Riding Styles

There may be a need for another category of biking. I'm sure someone has coined a snazzy term for the riding I'm thinking about. But I know of nothing that describes riding a bike into the woods at a casual pace with no intention of technical riding or speed. It's a type of riding that could be done on just about any bike... but is done on trails. It's not mountain biking. Yes, I do it on my mountain bike. But I could do it on any of my worthy steeds.
I do it fairly often (and when I'm not doing it, I often dream of this type of riding). I pack a lunch or a book or a hammock or a thermos of coffee or all of the above. I casually ride through the woods looking at all the nature and creation around me. I stop along the way for lots of pictures and observation. Sometimes I sweat, but not always.
If I find a spot I like, I sit for a bit and snack. I might even fall asleep if the moment allows. It's quite serene.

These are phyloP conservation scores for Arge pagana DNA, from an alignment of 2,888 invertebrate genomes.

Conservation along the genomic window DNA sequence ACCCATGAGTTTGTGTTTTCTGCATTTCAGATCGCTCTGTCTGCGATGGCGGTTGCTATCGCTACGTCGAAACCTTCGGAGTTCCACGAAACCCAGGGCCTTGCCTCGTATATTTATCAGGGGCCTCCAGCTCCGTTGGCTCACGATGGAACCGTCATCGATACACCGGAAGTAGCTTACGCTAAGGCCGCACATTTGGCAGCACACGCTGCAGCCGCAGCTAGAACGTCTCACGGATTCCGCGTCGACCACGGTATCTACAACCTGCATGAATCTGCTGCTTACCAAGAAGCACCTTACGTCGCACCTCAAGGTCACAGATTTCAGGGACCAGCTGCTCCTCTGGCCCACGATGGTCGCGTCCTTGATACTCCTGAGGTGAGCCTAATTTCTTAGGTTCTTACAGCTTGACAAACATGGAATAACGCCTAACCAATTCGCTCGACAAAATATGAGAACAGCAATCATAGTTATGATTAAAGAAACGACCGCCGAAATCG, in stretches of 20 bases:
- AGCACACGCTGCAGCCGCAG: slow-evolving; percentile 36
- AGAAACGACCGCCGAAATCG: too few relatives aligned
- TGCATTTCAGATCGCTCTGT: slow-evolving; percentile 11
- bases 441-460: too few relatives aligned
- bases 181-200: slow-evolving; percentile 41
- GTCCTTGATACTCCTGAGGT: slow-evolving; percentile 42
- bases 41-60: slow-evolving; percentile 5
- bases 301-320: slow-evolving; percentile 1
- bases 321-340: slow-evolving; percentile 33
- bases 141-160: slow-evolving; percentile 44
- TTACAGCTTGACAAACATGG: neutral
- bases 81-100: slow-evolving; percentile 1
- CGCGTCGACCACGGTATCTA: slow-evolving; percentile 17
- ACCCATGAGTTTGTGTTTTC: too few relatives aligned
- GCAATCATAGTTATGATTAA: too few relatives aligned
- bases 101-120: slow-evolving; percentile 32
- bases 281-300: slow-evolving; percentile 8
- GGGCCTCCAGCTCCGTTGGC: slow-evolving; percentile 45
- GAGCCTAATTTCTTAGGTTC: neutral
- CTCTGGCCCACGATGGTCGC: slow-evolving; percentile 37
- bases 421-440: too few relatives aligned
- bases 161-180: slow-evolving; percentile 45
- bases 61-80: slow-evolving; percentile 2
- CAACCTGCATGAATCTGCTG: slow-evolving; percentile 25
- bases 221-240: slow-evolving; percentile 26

But I don't know what to call this riding? I know what bike commuting is. I know what recreational roadies do. I can easily identify mountain biking. But what about this? What do you call this? Pondero does a similar thing he calls "micro-tours." I like that. But his micro-tours are usually on pavement. Is this an off-road micro-tour? That's a lot of hyphenation. Any suggestions?

Get out there.


Introducing: The Long Haul Trucker

Well, there's another bicycle in the garage. Last night, I finished building a Long Haul Trucker for my wife, Angie. She's never had a road bike before. She's never had something that she could ride for more than quick, short distances. Now she could ride across the country.